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Other

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13 pages, 1447 KiB  
Systematic Review
The Benefits and Imperative of Venous Thromboembolism Risk Screening for Hospitalized Patients: A Systematic Review
by Ebtisam Bakhsh
J. Clin. Med. 2023, 12(22), 7009; https://doi.org/10.3390/jcm12227009 - 9 Nov 2023
Viewed by 943
Abstract
Venous thromboembolism (VTE) is a major preventable condition in hospitalized patients globally. This systematic review evaluates the effectiveness and clinical significance of venous thromboembolism (VTE) risk-screening protocols in preventing VTE events among hospitalized patients. Databases, including PubMed, Embase and Cochrane, were searched without [...] Read more.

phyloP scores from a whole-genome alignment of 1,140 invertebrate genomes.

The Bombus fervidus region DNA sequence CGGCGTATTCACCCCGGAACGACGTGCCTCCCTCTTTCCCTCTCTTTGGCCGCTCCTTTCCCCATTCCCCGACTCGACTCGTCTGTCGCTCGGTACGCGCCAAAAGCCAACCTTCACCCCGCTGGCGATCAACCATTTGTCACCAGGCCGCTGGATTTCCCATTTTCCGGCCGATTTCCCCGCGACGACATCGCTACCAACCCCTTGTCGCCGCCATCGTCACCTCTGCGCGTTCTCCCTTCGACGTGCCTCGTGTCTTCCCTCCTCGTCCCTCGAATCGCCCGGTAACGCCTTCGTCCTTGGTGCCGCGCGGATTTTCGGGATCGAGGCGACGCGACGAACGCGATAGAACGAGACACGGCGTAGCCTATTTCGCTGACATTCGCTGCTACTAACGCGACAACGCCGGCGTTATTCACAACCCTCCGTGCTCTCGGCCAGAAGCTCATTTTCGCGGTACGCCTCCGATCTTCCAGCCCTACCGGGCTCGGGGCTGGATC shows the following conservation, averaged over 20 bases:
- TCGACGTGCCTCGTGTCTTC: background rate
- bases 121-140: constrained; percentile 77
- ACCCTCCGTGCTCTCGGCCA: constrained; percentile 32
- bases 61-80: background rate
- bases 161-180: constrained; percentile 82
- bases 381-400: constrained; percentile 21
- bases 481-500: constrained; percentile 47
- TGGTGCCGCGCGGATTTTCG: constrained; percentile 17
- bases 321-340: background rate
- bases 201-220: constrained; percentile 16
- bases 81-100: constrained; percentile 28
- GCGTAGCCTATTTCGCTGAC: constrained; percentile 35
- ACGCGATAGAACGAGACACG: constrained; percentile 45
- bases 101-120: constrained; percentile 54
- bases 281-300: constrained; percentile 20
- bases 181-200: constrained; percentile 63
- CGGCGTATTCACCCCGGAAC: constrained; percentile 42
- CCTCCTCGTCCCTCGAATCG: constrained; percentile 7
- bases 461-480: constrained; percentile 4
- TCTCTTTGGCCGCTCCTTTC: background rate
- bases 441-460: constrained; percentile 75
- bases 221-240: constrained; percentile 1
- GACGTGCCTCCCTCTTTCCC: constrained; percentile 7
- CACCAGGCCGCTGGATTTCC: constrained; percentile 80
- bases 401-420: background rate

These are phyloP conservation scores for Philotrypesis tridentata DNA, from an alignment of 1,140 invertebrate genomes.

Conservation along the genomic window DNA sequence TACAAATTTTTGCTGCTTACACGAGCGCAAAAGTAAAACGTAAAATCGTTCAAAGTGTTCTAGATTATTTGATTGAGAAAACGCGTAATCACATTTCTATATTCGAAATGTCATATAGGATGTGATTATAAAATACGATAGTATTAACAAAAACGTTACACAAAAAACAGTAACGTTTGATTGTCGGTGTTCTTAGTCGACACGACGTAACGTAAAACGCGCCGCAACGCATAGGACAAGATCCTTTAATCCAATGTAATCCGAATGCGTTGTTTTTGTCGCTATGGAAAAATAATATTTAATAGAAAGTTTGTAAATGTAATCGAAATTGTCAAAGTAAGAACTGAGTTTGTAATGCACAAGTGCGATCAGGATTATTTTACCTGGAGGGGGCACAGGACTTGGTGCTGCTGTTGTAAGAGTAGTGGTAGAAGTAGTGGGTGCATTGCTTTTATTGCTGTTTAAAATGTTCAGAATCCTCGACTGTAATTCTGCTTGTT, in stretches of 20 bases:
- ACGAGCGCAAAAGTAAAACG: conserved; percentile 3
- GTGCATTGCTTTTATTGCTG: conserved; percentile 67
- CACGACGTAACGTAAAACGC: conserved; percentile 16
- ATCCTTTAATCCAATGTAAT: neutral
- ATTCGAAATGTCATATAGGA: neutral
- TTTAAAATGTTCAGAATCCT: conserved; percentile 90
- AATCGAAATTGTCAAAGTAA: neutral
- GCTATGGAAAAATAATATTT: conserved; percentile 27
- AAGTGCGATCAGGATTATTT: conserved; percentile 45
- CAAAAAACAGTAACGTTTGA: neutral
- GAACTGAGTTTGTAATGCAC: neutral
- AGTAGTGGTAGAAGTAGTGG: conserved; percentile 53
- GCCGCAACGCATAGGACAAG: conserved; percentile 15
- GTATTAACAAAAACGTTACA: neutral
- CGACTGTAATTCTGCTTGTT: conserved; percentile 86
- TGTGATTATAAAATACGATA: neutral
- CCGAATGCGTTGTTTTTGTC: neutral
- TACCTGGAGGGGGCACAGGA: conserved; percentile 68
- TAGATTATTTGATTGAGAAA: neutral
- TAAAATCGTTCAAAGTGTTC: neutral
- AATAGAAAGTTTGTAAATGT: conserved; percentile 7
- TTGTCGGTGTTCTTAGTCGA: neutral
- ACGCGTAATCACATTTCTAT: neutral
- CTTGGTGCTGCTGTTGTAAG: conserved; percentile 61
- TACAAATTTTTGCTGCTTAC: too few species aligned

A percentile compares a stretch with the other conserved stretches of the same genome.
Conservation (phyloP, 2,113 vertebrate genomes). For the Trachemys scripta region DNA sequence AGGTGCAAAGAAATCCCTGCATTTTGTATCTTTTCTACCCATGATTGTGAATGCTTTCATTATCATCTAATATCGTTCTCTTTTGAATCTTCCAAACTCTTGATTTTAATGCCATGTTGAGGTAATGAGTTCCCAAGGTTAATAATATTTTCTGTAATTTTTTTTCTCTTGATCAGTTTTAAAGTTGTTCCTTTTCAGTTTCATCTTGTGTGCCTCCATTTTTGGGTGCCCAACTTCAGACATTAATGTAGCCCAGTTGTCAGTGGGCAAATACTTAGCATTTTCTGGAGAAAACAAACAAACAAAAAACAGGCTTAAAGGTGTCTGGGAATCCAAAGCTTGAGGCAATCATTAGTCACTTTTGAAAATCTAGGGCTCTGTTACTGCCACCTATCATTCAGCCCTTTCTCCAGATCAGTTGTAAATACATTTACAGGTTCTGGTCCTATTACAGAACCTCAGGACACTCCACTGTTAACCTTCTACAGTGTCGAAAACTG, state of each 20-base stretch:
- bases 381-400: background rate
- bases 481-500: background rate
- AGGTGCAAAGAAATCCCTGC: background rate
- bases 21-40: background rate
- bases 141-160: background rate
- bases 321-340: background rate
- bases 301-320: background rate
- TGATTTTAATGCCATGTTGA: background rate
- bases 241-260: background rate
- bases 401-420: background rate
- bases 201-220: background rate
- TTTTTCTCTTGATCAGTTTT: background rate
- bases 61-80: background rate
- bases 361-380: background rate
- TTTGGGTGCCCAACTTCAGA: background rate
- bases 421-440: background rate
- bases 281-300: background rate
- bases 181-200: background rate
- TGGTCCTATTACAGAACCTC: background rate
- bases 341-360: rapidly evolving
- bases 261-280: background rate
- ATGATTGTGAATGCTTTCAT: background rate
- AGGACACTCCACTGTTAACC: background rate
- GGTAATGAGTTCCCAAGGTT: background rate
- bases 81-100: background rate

Venous thromboembolism (VTE) is a major preventable condition in hospitalized patients globally. This systematic review evaluates the effectiveness and clinical significance of venous thromboembolism (VTE) risk-screening protocols in preventing VTE events among hospitalized patients. Databases, including PubMed, Embase and Cochrane, were searched without date limits for studies comparing outcomes between hospitalized patients who did and did not receive VTE risk screening using standard tools. Twelve studies, enrolling over 139,420 patients, were included. Study quality was assessed using the ROBVIS tool. The results were summarized narratively. The findings show significant benefits of using VTE risk screening versus usual care across various outcomes. Using recommended tools, like Caprini, Padua and IMPROVE, allowed for the accurate identification of high-risk patients who benefited most from prevention. Formal screening was linked to much lower VTE rates, shorter hospital stays, fewer deaths and better use of preventive strategies matched to estimated clot risk. This review calls for the widespread adoption of VTE risk screening as an important safety step for at-risk hospital patients. More high-quality comparative research is needed to validate screening tools in different settings and populations. In summary, VTE risk screening is essential for healthcare systems to reduce life-threatening VTE events and improve patient outcomes through properly targeted preventive methods. Full article